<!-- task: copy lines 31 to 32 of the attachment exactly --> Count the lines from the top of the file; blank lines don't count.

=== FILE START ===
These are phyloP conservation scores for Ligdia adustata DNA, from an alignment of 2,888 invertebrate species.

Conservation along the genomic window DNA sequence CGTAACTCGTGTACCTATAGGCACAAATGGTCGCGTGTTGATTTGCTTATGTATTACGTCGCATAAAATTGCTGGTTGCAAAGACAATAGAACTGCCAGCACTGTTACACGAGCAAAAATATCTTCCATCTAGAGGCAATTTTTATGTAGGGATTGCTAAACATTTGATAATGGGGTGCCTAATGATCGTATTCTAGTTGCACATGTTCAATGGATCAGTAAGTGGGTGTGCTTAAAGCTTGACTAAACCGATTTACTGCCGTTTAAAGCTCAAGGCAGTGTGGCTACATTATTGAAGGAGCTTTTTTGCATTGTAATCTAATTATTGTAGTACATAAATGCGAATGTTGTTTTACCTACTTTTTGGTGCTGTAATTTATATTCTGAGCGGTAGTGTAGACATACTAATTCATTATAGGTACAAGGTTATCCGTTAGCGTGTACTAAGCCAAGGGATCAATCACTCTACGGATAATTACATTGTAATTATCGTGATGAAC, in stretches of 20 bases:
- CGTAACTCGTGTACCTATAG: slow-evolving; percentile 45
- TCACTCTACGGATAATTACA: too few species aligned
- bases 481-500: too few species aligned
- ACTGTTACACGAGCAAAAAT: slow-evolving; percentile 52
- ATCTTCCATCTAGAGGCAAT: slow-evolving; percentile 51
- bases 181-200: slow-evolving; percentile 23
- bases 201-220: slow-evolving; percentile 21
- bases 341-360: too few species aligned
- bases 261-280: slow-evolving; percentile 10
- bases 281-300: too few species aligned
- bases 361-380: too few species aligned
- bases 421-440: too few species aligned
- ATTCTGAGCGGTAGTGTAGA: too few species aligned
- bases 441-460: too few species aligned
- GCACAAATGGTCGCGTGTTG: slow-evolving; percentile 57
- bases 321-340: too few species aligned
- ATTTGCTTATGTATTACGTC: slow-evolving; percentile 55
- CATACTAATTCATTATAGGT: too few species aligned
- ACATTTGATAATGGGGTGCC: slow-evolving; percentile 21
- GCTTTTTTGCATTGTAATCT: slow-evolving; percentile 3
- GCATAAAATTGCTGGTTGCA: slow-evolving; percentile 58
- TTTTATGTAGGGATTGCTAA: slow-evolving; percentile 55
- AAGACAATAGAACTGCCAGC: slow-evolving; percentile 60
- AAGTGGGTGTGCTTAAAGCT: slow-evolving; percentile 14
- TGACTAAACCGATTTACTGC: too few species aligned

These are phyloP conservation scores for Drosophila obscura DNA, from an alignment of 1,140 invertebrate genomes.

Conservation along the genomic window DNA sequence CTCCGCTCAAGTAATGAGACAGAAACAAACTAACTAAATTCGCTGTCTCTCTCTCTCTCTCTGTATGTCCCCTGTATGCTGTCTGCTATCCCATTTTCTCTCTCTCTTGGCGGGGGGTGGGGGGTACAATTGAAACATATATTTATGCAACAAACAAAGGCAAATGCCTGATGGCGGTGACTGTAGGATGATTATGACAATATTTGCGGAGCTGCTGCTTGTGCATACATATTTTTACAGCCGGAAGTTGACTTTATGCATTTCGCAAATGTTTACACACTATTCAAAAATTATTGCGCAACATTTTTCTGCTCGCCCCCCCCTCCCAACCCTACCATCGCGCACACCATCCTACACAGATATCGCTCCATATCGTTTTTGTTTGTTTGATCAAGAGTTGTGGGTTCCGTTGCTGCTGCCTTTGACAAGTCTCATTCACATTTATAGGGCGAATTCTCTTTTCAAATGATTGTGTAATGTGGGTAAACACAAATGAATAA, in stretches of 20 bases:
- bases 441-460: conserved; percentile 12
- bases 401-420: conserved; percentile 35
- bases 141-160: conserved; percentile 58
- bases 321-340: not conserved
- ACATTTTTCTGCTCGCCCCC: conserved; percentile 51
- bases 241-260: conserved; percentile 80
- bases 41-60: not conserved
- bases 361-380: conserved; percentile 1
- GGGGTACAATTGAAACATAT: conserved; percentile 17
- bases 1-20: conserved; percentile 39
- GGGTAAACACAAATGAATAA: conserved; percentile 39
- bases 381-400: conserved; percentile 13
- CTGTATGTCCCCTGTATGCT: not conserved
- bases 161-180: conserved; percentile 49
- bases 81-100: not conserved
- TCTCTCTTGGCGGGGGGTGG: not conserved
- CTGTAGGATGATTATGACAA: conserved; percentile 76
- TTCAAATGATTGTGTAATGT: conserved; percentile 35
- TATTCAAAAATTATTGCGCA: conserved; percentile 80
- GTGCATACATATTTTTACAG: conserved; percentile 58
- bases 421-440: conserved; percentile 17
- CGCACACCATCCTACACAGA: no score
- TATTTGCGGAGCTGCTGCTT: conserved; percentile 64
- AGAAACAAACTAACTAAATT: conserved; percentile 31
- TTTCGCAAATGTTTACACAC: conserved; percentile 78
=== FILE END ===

- bases 401-420: conserved; percentile 35
- bases 141-160: conserved; percentile 58